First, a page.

Product Form

The EGAS composition may be used in any variety of product forms, including, but not limited to, liquid, granular solid, powder, liquid-gel, gel, paste, cream, and combinations thereof. In one non-limiting embodiment, the EGAS composition may be formulated as a gel to deliver an effective amount of an encapsulated glasscare active salt to the wash without gel clumping. In another non-limiting embodiment, the EGAS composition comprising encapsulated glasscare active salt could be designed to delay release of the glasscare active salt until the rinse cycle.

The EGAS composition in any physical form, e.g. powders, liquid, paste, cream, gel, liquid gels, and combinations thereof, may be packaged in water soluble or water dispersible pouch, and combinations thereof to deliver the glasscare active salt. The EGAS composition can be in the form of a unit dose, which allows for the controlled release (for example delayed, sustained, triggered or slow release) of the glasscare active salt during the wash and/or rinse cycle of an automatic dishwashing appliance.

Single- and multi-compartment water-soluble pouches may be suitable for use. In the case of additive and multi-component products, the EGAS compositions do not need to be in the same physical form. In another non-limiting embodiment, the EGAS composition may be formulated in a multi-compartmental pouch so that bleaching systems can be used without the associated stain removal negative common to detergent composition having non-encapsulated glasscare active salt/bleach interaction.

In yet another embodiment, the EGAS compositions suitable for use can be dispensed from any suitable device, such as bottles (pump assisted bottles, squeeze bottles), paste dispensers, capsules, multi-compartment bottles, multi-compartment capsules, and single- and multi-compartment water-soluble pouches, and combinations thereof.

In another non-limiting embodiment, the EGAS composition can be in the form of a unit dose which allows for the controlled release (for example delayed, sustained, triggered or slow release) of the glasscare active salt during the wash and/or rinse cycle of an automatic dishwashing appliance. In unit dose forms, the EGAS composition may be a granular solid, powder, liquid, liquid-gel, gel, paste, cream, or combinations thereof, and may be provided as a tablet or contained in a single or multi-compartment water-soluble pouch, or combinations thereof.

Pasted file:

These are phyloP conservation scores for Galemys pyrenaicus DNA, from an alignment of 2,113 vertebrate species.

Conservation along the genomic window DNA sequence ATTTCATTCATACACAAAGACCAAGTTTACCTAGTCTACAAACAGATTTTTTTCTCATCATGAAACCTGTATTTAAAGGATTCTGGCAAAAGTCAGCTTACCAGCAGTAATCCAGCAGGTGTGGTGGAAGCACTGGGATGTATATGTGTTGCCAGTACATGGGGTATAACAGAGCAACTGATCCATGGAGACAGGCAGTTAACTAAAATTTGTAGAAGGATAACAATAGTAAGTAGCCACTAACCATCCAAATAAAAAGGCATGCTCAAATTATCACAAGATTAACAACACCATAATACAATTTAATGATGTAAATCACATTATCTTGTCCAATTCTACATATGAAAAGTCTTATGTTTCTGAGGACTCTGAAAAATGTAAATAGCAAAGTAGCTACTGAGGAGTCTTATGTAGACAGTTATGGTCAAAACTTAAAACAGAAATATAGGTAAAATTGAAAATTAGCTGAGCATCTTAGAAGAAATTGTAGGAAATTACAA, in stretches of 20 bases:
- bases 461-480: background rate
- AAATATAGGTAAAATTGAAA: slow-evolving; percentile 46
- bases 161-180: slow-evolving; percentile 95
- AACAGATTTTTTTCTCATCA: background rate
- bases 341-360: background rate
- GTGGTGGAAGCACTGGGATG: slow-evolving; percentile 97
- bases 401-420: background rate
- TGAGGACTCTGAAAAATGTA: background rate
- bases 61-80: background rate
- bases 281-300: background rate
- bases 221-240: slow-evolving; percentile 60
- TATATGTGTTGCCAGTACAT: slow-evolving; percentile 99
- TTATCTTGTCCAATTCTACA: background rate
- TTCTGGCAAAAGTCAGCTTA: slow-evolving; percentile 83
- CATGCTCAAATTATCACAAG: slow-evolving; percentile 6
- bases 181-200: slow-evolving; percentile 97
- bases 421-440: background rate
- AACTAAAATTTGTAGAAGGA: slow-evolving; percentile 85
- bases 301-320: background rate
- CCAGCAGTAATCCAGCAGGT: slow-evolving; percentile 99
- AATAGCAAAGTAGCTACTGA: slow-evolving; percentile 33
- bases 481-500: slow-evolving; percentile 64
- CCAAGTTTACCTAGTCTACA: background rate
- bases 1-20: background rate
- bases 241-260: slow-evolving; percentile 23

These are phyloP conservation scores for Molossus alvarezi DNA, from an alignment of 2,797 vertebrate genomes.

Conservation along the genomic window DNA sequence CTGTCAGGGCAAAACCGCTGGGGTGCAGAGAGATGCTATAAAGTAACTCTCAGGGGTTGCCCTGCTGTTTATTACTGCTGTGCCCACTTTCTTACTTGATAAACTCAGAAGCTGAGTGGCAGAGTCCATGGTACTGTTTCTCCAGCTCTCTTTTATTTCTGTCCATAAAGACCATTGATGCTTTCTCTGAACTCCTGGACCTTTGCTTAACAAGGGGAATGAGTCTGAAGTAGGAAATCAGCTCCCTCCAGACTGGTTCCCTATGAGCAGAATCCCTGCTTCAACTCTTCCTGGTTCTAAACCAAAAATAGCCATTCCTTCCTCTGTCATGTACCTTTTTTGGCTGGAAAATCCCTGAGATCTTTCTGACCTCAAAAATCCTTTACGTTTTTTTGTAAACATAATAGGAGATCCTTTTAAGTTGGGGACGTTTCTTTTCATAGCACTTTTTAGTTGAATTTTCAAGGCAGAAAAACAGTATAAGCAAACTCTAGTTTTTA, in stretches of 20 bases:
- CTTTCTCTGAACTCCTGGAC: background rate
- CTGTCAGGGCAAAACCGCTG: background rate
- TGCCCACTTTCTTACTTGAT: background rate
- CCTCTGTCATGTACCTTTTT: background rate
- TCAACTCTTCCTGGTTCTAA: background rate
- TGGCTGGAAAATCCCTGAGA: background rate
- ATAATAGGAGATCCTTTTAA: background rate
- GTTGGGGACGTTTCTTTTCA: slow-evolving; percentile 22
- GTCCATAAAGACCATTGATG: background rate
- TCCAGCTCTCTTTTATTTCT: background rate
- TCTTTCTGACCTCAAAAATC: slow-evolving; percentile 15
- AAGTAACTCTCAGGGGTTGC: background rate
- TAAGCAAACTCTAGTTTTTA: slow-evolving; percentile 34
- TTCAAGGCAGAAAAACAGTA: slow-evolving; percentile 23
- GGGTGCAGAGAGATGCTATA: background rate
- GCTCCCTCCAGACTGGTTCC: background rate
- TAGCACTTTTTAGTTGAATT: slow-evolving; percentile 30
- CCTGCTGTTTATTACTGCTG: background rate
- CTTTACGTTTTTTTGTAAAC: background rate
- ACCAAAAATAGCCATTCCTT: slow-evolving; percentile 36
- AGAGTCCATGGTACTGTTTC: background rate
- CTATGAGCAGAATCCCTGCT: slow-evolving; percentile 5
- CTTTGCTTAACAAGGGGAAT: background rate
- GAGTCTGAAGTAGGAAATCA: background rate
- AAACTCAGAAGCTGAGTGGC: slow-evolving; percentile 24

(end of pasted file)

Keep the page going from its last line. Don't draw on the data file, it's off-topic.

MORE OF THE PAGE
Method of Use

In one embodiment, a method of cleaning soiled glassware may comprise washing the glassware in an automatic dishwashing machine with an EGAS composition comprising (a) an encapsulated glasscare active salt comprising at least one of the following: aluminum, zinc, magnesium, calcium, lanthanum, tin, gallium, strontium, titanium, or mixtures thereof; (b) at least one detergent component selected from the group consisting of an alkalinity source, builder, surfactant, suds suppressor, enzyme, thickener, bleaching system, solvent, wetting agent, and mixtures thereof; (c) optionally an adjunct material; and (d) balance water. The automatic dishwashing detergent composition may be present in any form including, but not limited to, liquid, liquid gel, gel, paste, cream, granular solid, powder, or combinations thereof. The EGAS composition may deliver from about 0.1 mM to about 10 mM, or about 0.5 mM to about 5 mM, or about 1 mM to 2 mM of the glasscare active salt or complex in the wash and/or rinse cycle. The glasscare active salt may be in the form of a core particle, aggregate of core particles, prill, agglomerate, or combinations thereof and is nonfriable, water-soluble or water dispersible or which dissolve, disperse or melt in a temperature range of from about 40° C. to about 50° C.

Kit